Credit to Author: Steve Hanley| Date: Mon, 30 Nov 2020 22:10:58 +0000
Published on November 30th, 2020 | by Steve Hanley
November 30th, 2020 by Steve Hanley
If you are looking forward to owning an ID. Buzz, the all electric successor to the Volkswagen Microbus, you will be delighted to learn that Volkswagen has committed to purchasing the digitally controlled KUKA industrial robots needed to manufacture it. The robots will be installed at the company’s commercial vehicle factory in Hannover, Germany. In a press release dated November 25, KUKA Systems says it will be “responsible for the planning, delivery, assembly and commissioning of a fully automated body shop system for the underbody of the all-electric ID. BUZZ.”
“Intelligent systems are needed to meet the requirements for the cost effective production of complex e-vehicles. Close cooperation between systems engineering and the automotive industry is more important than ever here,” says Gerald Mies, CEO of Kuka Systems.
MAN Truck & Bus, which is part of the Volkswagen Group, announced on November 29 that series production of its 12 meter Lion City electric buses has begun at its factory in the Polish city of Starachowice. The first customers will be VHH, the public transportation agency for the German city of Hamburg and the Holstein region. An articulated 18 meter version is expected to begin series production in about 6 months.
“I am very pleased that we are now able to offer the innovative and multi-award winning Lion’s City E in series production. The start of series production is an important milestone on the eMobility Roadmap for MAN Truck & Bus and for the Starachowice site. We are thus expanding our production portfolio and consistently taking another step towards sustainable mobility,” says Michael Kobriger, a member of the MAN Truck & Bus board of direcors. “I would like to pay tribute to the entire team, which has worked tirelessly and across departments to develop a reliable electric bus and successfully integrate it into production.”
In addition to Hamburg – Holstein, the company has received an order from the Swedish city of Malmö and Nobina Sverige AB, Scandinavia’s largest bus operator, which has ordered 22 MAN Lion’s City E electric buses.
We tend to assume that auto manufacturers make all the parts for their vehicles themselves. They do not. They rely on suppliers for thousands of pieces from windshields to tires, brakes, seats, door panels, and key fobs. There are as many people who work for those suppliers as work for the companies themselves.
As part of its transition to a manufacturer of electric cars, Volkswagen Group has created a new division known as Volkswagen Group Components which actually manufacturers many of the parts that make up its MEB based cars. For instance, according to a company press release, 40% of the parts needed to build the ID.4 electric SUV are sourced internally from Volkswagen Group Components.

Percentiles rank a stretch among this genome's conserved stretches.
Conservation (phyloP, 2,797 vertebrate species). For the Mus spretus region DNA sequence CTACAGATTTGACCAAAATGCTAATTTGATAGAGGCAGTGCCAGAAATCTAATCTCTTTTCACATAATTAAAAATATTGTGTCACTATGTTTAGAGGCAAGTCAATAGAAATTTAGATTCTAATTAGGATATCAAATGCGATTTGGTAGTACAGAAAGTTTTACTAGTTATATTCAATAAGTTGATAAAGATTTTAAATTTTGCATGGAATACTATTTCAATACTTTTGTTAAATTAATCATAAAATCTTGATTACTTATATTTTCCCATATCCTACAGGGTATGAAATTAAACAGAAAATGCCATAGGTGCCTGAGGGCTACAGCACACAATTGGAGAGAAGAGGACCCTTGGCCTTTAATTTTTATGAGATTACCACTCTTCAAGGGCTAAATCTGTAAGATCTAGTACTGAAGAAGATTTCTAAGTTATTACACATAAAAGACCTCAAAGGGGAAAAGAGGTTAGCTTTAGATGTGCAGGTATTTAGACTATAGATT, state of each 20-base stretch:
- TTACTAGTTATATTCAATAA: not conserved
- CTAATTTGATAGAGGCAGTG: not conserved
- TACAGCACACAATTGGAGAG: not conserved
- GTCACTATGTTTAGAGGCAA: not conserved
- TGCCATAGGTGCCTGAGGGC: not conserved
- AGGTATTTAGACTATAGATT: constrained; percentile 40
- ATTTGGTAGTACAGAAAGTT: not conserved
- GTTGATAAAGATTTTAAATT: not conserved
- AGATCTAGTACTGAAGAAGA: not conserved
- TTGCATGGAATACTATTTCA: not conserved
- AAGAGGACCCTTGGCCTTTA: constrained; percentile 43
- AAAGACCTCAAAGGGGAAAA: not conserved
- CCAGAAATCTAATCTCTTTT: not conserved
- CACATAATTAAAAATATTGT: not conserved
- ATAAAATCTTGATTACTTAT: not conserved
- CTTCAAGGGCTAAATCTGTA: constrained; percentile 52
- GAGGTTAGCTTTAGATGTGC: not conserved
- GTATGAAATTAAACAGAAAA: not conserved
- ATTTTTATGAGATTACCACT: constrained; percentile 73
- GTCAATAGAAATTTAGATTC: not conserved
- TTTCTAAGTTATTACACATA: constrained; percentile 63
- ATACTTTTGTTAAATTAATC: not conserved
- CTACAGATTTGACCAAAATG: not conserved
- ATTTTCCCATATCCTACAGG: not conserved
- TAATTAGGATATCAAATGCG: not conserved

The rotors and stators for the electric motors used in MEB based cars are manufactured at Volkswagen’s Saltgitter factory, then sent to the Kassel factory where they are combined with motor housings, gearboxes, and intermediate housings from the Hannover and Poznań factories into completed electric drivetrains for cars built in Germany and later in the US. The electric drives for the Chinese market are produced at the Tianjin factory. In all, Volkswagen Group Components is one of the largest global producers of essential electric vehicle components.
Thomas Schmall, CEO of the independent unit, says, “The considerable share of added value that our components contribute to the vehicles of the Group brands is an indicator of our competitiveness. It underpins the Group’s electric offensive and shows that we have taken the right product decisions regarding our future focus. This means that Volkswagen Group Components is on the way to becoming one of the largest manufacturers of automotive e-components worldwide.”
Lastly in this news round up, Reuters reports that Volkswagen is accelerating development of a smaller electric vehicle that may be known as the ID.1 in a push to offer a Polo sized EV that sells for between $24,000 and $30,000. You won’t see any photos of the new car, known internally as Small BEV, because none exist. But just as the ID.3 bears a family resemblance to the Volkswagen Golf, the smaller, less expensive electric car will probably look very much like a derivative of the current Polo.
Volkswagen did not provide details on what the vehicle might look like, when it might be launched or where it might be built, what size battery it may have, or what its range might be. It did tell Reuters the European Union’s more stringent emissions rules will force it to boost the proportion of hybrid and electric vehicles in its European car sales to 60% by 2030, up from a previous target of 40%.
Sources say the existing MEB chassis is too large to accommodate a car that is smaller than the ID.3 so significant modifications to that platform will be necessary if the company decides to go ahead with the ID.1. But first, there needs to be a business case for the Small BEV and apparently Volkswagen believes there is if it has begun the downsizing process. An informed but still speculative guess is that such a car might go on sale in 2023.
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Steve Hanley Steve writes about the interface between technology and sustainability from his homes in Florida and Connecticut or anywhere else the Singularity may lead him. You can follow him on Twitter but not on any social media platforms run by evil overlords like Facebook.